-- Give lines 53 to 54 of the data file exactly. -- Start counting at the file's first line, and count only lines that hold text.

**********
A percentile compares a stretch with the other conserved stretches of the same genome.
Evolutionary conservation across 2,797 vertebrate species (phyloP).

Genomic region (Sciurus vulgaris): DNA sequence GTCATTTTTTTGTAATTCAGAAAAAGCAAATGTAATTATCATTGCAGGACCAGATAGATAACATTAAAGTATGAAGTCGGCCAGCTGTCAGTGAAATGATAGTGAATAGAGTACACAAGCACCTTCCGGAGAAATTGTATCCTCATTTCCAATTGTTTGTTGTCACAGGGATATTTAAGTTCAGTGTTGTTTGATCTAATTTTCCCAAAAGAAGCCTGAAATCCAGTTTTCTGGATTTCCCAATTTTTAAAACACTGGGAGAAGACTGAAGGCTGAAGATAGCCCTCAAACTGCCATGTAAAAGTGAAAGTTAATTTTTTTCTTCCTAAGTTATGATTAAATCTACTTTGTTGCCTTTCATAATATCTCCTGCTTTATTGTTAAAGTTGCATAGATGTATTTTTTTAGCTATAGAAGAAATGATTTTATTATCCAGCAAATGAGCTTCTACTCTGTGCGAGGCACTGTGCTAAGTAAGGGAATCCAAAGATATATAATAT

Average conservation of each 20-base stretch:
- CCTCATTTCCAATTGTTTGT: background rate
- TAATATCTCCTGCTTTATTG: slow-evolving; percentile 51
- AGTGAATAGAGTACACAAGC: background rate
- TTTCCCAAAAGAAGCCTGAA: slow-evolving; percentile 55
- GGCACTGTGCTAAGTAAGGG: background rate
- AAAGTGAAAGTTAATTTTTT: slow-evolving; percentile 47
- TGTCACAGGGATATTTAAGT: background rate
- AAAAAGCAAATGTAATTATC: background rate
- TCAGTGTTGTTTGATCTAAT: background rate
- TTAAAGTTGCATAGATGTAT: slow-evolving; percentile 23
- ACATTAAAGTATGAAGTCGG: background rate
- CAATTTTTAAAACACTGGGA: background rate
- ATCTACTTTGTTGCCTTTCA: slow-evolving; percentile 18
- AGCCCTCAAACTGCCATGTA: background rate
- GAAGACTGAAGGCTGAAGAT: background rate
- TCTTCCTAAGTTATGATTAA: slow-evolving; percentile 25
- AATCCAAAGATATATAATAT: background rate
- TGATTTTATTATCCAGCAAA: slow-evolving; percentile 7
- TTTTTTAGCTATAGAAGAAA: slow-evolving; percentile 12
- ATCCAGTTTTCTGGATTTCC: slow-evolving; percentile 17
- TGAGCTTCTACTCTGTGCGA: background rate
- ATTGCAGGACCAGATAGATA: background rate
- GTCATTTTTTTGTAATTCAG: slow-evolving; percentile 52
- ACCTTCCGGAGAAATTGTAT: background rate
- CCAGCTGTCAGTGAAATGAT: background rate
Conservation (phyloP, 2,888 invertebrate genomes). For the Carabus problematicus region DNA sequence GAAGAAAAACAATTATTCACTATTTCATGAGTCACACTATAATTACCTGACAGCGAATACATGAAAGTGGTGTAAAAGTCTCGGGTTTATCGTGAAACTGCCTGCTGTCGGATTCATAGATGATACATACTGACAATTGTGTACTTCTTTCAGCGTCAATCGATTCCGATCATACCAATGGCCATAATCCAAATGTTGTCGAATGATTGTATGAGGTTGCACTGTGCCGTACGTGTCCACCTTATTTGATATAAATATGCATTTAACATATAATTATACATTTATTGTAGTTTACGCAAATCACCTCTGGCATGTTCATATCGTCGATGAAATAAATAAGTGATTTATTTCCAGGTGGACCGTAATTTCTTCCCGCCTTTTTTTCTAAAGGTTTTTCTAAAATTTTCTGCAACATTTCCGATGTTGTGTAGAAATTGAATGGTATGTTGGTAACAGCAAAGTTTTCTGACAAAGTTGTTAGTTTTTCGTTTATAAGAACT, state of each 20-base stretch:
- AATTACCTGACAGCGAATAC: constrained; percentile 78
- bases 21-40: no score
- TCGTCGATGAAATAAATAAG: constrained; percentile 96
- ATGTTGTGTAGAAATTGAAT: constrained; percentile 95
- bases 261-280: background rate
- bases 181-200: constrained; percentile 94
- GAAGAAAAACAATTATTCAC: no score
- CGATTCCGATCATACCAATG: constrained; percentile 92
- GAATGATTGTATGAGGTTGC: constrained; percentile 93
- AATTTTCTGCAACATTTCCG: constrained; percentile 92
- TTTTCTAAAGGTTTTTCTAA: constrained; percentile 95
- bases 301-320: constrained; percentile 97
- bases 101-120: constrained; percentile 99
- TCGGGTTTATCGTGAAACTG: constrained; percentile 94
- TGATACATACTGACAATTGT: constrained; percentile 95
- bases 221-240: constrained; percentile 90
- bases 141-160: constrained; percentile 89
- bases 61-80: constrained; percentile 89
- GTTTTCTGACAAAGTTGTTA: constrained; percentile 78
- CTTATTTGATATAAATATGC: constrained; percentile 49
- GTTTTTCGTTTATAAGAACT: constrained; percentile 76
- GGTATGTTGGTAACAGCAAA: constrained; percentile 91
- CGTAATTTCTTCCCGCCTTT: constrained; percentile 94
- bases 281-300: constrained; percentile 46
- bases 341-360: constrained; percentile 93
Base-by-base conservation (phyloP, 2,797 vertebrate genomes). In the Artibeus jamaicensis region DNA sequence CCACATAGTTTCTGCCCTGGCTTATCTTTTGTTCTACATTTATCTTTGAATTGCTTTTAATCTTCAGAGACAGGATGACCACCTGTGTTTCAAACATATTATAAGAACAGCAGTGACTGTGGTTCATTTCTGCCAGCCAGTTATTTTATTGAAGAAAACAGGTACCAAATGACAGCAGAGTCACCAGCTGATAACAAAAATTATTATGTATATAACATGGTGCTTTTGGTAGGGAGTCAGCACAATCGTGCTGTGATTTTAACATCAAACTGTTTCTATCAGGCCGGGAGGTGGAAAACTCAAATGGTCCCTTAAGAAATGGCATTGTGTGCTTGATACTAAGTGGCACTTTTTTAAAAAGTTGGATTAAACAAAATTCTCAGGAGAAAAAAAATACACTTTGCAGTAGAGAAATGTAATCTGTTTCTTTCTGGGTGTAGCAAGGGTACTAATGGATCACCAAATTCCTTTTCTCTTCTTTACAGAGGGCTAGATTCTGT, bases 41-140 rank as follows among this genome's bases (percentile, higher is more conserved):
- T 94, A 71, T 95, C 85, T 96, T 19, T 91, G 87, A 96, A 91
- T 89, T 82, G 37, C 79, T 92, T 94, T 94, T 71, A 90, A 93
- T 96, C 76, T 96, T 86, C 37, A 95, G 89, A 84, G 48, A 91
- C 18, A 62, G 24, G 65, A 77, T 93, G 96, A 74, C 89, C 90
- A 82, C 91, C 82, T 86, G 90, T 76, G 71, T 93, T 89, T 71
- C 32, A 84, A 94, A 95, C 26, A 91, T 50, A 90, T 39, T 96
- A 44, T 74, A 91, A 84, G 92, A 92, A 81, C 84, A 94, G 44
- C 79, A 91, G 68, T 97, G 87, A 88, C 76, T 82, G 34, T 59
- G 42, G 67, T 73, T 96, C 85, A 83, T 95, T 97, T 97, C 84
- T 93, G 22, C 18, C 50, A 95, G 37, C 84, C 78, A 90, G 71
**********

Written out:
- CGTAATTTCTTCCCGCCTTT: constrained; percentile 94
- bases 281-300: constrained; percentile 46